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Biobased Chemicals

DuPont biomaterial business emerges as the new firm Covation

Now part of China’s Huafon Group, company seeks to expand in biobased products

by Michael McCoy
June 2, 2022 | A version of this story appeared in Volume 100, Issue 20


A polyester fiber plant.
Credit: Covation Biomaterials
Covation Biomaterials makes Sorona fiber at this facility in Kinston, North Carolina.

In October 2020, DuPont announced that it had signed a deal to sell its biomaterial business to an undisclosed buyer for $240 million. Now, more than 18 months later, the deal has closed, and the buyer has finally been revealed as Huafon Group, a Chinese firm that is one of the world’s largest producers of spandex fiber.

The former DuPont business has a new name, Covation Biomaterials, and a new CEO, longtime DuPont executive Michael Saltzberg. He says Huafon is going to pursue the growth projects that DuPont decided against after a strategy change in 2016.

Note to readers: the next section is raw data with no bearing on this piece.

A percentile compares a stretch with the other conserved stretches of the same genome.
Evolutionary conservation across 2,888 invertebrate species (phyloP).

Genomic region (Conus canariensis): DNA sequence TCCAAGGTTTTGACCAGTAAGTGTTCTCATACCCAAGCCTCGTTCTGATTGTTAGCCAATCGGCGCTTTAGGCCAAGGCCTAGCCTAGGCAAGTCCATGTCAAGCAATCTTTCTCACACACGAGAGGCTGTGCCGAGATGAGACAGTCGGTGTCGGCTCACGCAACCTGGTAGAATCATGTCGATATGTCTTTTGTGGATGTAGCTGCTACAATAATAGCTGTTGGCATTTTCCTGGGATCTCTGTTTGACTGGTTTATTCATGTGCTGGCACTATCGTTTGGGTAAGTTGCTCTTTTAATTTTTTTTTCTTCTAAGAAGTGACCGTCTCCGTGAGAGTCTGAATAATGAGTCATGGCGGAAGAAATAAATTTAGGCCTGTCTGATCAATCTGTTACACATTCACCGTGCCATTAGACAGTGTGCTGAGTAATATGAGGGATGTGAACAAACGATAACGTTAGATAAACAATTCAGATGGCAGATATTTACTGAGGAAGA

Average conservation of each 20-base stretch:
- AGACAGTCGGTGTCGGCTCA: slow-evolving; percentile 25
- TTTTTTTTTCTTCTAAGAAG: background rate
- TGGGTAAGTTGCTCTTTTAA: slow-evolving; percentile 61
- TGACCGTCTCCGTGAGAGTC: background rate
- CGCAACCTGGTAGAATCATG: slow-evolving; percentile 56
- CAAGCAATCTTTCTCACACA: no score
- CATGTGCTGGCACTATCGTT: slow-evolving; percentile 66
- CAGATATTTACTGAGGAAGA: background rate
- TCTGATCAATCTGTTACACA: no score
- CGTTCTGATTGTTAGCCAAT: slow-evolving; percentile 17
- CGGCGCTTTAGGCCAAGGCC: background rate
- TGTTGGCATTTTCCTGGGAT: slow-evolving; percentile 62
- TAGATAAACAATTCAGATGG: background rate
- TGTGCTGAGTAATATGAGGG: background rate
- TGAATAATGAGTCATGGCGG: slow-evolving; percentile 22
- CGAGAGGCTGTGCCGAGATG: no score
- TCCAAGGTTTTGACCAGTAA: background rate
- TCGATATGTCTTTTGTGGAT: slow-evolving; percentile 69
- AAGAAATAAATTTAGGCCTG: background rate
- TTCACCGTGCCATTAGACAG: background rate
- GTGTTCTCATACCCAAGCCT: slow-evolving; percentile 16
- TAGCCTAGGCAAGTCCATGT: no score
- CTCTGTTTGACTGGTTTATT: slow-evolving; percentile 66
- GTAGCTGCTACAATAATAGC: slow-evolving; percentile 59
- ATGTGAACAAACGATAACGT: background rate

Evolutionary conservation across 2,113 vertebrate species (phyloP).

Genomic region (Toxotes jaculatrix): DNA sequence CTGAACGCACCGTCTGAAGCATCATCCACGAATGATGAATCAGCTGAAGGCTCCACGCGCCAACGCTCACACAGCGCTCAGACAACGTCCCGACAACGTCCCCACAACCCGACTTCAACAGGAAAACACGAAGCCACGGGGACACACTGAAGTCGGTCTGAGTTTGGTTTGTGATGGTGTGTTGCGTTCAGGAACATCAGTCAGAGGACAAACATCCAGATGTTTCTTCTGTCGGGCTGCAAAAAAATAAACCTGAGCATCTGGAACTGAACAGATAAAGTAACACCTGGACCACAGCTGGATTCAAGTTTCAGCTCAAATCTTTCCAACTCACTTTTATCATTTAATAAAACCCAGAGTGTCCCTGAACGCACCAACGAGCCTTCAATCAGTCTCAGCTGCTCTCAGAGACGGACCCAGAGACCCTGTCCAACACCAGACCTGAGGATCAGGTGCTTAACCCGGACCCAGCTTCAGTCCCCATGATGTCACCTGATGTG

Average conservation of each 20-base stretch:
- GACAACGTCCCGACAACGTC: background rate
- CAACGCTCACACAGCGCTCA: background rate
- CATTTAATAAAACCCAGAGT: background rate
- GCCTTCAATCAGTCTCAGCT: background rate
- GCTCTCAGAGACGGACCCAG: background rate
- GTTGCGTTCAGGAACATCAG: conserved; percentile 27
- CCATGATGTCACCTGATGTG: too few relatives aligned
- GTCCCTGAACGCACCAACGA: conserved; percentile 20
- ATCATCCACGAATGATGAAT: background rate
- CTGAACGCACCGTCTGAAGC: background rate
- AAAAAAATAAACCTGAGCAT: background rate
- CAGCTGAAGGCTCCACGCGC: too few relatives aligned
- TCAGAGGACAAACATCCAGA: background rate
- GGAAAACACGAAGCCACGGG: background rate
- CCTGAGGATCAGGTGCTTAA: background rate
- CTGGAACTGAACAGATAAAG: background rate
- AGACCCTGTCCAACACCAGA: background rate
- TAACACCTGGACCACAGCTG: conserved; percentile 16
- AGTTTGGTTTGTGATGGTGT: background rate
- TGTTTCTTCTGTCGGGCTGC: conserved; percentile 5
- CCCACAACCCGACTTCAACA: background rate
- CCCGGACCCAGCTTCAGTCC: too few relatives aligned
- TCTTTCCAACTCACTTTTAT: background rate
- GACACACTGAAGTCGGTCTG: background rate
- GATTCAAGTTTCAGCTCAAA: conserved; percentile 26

Covation’s main operations are a 50% share in a biobased propanediol plant in Loudon, Tennessee, and a Kinston, North Carolina, facility that produces Sorona, a high-end polyester fiber made from propanediol and purified terephthalic acid (PTA). Sales are between $250 million and $300 million per year, according to Saltzberg.

Huafon is the “perfect partner” for Covation, Saltzberg says. It is already a large user of propanediol as a polyurethane raw material and Sorona for its microfiber business. Moreover, he adds, Huafon has a strong ambition in sustainable materials. “They are interested in investing in us and growing biobased materials as part of their portfolio.”

In addition to propanediol and Sorona, that growth can come from two newer biobased products that DuPont developed but then shelved. One is tetrahydrofuran (THF), a spandex raw material that Covation wants to make from corncob-derived furfural. The other is furan dicarboxylic methyl ester (FDME), an alternative to PTA as a polyester raw material.

The THF process has been fully pilot tested in China and is ready to be commercialized, and FDME is not far behind, Saltzberg says.

He says the former DuPont employees now at Covation are eager to work with Huafon to harness the business’s full potential. “We’ve been chomping at the bit since 2015 but were held back a little bit,” he says. “Everybody wants to become part of this world-leading biomaterials business.”



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